The B24 Liberator, an American long-range heavy bomber, was used in the Italian Campaign from July 1943 to May 1945, in particular during the invasion of Sicily and the Salerno landings. Equipped with turbo-supercharged engines and twin machine guns on the upper fuselage and tail, they were brutally effective during the air raids over Reggio Calabria in southern Italy.
This B24 aircraft developed engine failure during one such raid in May 1943. The plane was forced to jettison its bomb load and head to nearby Malta, one of the only Allied bases in the region. After failing to land in Luqa, the 10-member crew were forced to ditch into the sea. Around 80% of what is visible of the wreck remains intact, with the wing structure in particularly good condition. The cockpit has been torn open and the nose destroyed, and the tail has also collapsed under the main fuselage.
Virtually explore the B24 Liberator Now!
Depth: 106 metres
Location: approximately 7km northwest of Marsascala
The Junkers Ju88 was the winged backbone of the German Luftwaffe during the Second World War, and one of the conflict’s most versatile combat aircraft. Despite being heavier than other German bombers, it was incredibly swift, reaching speeds of more than 500kph. It played an important role in the Siege of Malta from 1941-1942, taking part in multiple air raids per day.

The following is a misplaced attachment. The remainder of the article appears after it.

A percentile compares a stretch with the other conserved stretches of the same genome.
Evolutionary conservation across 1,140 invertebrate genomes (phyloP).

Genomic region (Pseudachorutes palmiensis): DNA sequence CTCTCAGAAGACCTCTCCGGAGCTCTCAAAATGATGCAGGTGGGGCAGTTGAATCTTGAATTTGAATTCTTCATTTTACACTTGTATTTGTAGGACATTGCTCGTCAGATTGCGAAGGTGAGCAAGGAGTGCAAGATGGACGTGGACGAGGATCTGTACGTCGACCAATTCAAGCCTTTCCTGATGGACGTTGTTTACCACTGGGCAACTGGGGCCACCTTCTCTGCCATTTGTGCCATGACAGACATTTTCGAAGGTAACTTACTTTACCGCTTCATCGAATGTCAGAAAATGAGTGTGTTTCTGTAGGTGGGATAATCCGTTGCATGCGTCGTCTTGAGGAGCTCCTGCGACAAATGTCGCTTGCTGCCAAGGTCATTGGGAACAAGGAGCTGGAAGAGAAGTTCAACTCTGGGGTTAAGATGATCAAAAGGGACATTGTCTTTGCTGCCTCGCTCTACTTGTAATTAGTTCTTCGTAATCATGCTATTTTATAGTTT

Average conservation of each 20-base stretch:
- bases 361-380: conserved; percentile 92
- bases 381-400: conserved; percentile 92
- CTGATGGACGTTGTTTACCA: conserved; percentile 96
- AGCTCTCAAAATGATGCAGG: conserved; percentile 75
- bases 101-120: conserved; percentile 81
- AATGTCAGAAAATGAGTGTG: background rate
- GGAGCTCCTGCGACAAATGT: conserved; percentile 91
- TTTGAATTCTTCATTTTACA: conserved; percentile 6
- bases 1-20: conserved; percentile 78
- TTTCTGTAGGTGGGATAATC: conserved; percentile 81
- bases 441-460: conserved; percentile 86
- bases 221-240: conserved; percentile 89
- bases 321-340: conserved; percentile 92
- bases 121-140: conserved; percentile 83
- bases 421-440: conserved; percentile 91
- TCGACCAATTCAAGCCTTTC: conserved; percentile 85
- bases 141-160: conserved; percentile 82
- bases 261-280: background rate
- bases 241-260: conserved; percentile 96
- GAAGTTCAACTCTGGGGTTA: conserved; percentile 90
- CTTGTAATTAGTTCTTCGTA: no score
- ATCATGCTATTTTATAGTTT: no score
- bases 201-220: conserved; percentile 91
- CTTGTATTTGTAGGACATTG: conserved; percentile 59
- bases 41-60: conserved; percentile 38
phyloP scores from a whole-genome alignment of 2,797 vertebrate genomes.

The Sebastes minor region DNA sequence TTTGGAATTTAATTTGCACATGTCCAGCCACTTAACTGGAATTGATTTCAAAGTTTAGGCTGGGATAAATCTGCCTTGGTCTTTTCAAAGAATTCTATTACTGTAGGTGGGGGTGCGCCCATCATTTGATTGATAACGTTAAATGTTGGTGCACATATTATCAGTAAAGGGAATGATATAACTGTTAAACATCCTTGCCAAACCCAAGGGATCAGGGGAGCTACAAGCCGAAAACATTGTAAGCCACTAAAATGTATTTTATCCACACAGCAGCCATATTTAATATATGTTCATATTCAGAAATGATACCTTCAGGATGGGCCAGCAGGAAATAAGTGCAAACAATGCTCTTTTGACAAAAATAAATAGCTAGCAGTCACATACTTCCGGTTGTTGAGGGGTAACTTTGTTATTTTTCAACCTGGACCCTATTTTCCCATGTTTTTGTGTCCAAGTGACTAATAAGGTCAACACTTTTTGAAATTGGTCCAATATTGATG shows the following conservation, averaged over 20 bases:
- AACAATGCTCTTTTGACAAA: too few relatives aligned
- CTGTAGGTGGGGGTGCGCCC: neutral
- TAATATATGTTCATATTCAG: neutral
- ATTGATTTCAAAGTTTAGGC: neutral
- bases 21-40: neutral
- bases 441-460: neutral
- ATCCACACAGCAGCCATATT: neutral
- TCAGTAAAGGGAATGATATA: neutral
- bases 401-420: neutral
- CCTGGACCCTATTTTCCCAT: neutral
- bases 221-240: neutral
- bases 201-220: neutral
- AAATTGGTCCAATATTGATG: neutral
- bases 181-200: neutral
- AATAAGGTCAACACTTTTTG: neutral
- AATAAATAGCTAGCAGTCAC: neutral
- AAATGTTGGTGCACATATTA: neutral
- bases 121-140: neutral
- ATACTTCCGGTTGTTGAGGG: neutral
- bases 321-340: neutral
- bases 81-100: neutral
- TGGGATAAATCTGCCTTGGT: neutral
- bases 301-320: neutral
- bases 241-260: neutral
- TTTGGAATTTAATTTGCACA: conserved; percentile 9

The Ju88 South wreck lies upright on the sandy seabed and is incredibly well preserved. There is some damage to the nose section of the aircraft, along with the tail, the latter of which points to the possibility that the Ju88 was shot down by an Allied aircraft. The wreck is considered to be in fairly good condition, which indicates the crew was able to operate a controlled ditching when it hit the water.
Virtually explore the Ju88 South Now!
Depth: 57 metres
Location: approximately 3km outside Salina Bay
Another Ju88 was discovered near to Salina Bay off Malta’s northern coast. The plane was shot down during the height of the second siege of Malta in 1943, possibly during a dogfight (aerial battle). By this time, the Allies had mounted their defences against the devastating waves of air raids that had reigned down on the island since 1941.